No matter what country your coin is from, all coins share similar characteristics. For example, all coins have “Heads” & “Tails” or Obverse & Reverse. Some coins have portraits on both sides, then the “Head” side would be the side with the date. If there is no date, the “Head” side is the side that shows the name of the country.
Coins have a third side also, the “edge.” There are four basic edges: plain, ornate, reeded (like a current United States quarter or a dime), and lettered. Knowing what kind of edge your coin has can help you identify it.
Plain edge coins have smooth edges. An example is the United States cent and nickel. In modern times plain edge coins are usually reserved for the lowest value denominations. In ancient times most coins had plain edges.
Ornate edges have a repeating design that is pressed into the coin by the collar that holds the blank in place when a new coin is going to be made.
Reeded edge coins are a nineteenth century invention, so if your coin has reeding on the edge it’s modern.
Some coins have lettering impressed on a plain edge. This is used as an anti counterfeiting measure.
The name of the country or minting authority is usually inscribed on coins. In countries that use the Latin-English Alphabet it’s easy to identify, though the name of the country might differ from the English spelling or pronunciation.
Coins with square holes in the center with oriental inscriptions are called “Cash” and were made in China, Japan and Korea. Most date from the 15th century or before. They range from “U.S. quarter” size to the size of a saucer and can be worth less than a dollar to hundreds of dollars.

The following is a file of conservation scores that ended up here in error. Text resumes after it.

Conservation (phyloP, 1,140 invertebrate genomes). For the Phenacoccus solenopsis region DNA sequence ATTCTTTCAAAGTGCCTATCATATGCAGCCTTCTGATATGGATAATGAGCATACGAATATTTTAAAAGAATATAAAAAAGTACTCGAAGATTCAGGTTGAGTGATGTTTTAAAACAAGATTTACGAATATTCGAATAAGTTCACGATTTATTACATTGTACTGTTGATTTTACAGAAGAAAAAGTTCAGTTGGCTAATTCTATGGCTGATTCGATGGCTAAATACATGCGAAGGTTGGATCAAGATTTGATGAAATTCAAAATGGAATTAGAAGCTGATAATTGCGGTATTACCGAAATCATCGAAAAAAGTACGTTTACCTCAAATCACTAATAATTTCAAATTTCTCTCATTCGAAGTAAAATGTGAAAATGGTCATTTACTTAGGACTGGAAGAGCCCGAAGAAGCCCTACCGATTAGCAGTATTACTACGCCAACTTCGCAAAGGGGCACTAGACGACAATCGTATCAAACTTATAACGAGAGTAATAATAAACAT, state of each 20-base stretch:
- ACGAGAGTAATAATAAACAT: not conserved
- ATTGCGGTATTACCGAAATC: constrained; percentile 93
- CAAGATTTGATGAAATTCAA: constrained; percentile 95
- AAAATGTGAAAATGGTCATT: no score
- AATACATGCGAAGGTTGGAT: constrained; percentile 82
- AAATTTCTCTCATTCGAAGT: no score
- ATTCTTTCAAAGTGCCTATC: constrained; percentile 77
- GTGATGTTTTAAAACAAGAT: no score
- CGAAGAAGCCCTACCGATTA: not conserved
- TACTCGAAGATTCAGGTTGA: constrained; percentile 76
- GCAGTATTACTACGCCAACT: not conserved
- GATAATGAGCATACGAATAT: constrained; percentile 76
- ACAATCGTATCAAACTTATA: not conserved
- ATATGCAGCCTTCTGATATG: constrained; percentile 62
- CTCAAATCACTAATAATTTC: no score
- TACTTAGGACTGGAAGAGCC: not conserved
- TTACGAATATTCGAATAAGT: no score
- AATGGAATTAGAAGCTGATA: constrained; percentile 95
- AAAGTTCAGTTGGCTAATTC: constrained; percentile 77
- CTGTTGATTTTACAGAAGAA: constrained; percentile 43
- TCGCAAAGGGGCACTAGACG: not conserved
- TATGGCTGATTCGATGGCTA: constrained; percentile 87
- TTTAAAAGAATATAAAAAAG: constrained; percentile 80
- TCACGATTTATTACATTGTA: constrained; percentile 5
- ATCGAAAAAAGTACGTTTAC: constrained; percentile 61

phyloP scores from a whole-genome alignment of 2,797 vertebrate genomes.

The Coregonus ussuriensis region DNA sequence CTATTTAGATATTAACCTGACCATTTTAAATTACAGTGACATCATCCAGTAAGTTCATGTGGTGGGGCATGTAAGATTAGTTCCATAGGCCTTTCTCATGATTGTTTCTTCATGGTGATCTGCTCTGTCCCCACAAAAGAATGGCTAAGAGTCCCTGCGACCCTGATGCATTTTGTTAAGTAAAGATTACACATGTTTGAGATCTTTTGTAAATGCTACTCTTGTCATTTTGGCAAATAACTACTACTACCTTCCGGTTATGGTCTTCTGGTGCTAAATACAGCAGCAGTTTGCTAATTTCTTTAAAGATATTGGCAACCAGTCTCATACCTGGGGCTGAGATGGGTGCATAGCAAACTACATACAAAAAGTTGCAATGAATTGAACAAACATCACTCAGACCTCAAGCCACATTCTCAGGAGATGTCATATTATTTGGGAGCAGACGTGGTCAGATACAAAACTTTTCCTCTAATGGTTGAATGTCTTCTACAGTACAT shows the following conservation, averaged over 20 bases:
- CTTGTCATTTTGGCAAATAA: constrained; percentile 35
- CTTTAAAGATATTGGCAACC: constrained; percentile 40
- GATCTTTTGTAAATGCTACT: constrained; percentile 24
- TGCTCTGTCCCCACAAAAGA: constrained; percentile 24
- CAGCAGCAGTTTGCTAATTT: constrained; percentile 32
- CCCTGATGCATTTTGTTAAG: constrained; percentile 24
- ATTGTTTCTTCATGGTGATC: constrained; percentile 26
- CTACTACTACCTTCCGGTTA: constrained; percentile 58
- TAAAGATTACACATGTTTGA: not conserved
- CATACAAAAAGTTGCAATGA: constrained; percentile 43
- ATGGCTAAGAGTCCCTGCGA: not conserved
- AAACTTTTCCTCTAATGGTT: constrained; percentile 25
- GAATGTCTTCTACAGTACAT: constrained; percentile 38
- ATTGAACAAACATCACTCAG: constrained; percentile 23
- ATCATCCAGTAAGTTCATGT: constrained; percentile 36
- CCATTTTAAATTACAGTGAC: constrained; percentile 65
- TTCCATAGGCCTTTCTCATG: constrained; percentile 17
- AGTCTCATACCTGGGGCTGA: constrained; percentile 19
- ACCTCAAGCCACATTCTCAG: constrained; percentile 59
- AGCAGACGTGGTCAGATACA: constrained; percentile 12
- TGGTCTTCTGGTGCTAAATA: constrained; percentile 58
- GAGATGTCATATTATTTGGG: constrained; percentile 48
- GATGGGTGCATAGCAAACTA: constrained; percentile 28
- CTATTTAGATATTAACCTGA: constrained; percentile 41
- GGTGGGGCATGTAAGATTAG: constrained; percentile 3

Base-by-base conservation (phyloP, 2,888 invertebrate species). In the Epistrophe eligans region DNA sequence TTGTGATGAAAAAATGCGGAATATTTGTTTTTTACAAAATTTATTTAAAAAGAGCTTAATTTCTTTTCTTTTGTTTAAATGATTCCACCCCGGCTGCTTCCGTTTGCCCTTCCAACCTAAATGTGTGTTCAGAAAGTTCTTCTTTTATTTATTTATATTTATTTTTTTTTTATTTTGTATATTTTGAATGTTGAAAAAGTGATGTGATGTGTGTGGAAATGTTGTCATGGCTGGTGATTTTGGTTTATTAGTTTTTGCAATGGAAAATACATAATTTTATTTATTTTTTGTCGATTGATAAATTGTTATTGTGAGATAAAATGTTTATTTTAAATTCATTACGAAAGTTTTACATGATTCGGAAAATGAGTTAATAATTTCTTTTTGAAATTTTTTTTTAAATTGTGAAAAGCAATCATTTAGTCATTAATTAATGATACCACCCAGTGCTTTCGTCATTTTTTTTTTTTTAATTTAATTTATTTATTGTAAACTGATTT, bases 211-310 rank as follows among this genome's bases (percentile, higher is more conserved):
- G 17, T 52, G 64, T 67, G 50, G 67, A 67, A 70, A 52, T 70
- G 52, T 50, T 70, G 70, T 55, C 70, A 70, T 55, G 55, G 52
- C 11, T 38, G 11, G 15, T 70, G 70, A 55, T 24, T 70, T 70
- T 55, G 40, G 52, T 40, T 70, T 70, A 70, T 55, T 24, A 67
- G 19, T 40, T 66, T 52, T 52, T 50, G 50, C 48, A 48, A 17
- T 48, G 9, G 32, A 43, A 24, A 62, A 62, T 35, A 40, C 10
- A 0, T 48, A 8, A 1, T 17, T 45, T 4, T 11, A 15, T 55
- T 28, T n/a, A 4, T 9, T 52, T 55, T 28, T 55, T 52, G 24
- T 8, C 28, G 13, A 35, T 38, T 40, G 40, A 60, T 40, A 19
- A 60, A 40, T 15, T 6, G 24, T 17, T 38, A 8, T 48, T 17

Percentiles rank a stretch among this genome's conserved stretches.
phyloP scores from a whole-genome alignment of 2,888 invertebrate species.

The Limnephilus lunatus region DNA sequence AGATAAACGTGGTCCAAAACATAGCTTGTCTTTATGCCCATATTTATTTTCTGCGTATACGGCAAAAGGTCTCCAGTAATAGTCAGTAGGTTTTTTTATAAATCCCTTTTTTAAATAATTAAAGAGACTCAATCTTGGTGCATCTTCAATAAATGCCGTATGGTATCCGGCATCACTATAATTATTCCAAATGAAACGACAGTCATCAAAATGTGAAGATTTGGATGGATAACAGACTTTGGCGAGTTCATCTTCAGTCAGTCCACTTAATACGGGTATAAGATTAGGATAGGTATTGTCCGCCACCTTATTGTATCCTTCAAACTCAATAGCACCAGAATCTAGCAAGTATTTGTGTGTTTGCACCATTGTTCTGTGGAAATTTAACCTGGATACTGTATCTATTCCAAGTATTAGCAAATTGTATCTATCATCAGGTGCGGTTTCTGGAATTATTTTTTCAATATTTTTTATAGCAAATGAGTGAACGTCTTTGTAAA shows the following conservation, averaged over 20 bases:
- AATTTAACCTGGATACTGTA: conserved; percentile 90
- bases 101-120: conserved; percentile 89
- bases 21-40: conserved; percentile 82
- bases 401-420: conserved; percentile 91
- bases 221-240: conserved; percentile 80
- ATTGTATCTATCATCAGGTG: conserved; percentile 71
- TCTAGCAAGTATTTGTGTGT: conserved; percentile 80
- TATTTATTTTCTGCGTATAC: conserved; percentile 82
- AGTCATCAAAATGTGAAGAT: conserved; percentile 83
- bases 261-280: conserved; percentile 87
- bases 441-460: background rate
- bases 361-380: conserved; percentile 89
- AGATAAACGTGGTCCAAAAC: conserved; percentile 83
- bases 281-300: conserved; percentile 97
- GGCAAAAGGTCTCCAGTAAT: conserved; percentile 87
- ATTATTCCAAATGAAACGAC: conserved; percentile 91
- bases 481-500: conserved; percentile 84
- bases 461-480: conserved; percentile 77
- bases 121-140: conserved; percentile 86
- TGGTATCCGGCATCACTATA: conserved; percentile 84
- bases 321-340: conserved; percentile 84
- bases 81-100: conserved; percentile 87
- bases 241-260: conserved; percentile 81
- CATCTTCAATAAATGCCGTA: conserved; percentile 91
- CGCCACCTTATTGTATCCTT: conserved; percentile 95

The most difficult coins to identify are from countries that use other alphabets and language systems such as those of Arab, Indian or Persian countries. Symbols on these coins make it easier to at least identify the general geographical area. For example, coins from Tibet often feature a lotus blossom, coins from Nepal may feature a trident, and coins from Turkey often have an intricate monogram as a central design theme.
Not everybody uses the same Calendar that we do, therefore the dates on coins may not be what they seem. For example the year 1992 is really the date 1413 in Moslem Countries, or the year 5752 in Israel or 2535 in Buddhist countries.
One of the best general references about world coins from the 20th century is Standard Catalog of World Coins 1901-2000. For the 19th century, it’s the Standard Catalog of World Coins: 19th Century Edition 1801-1900.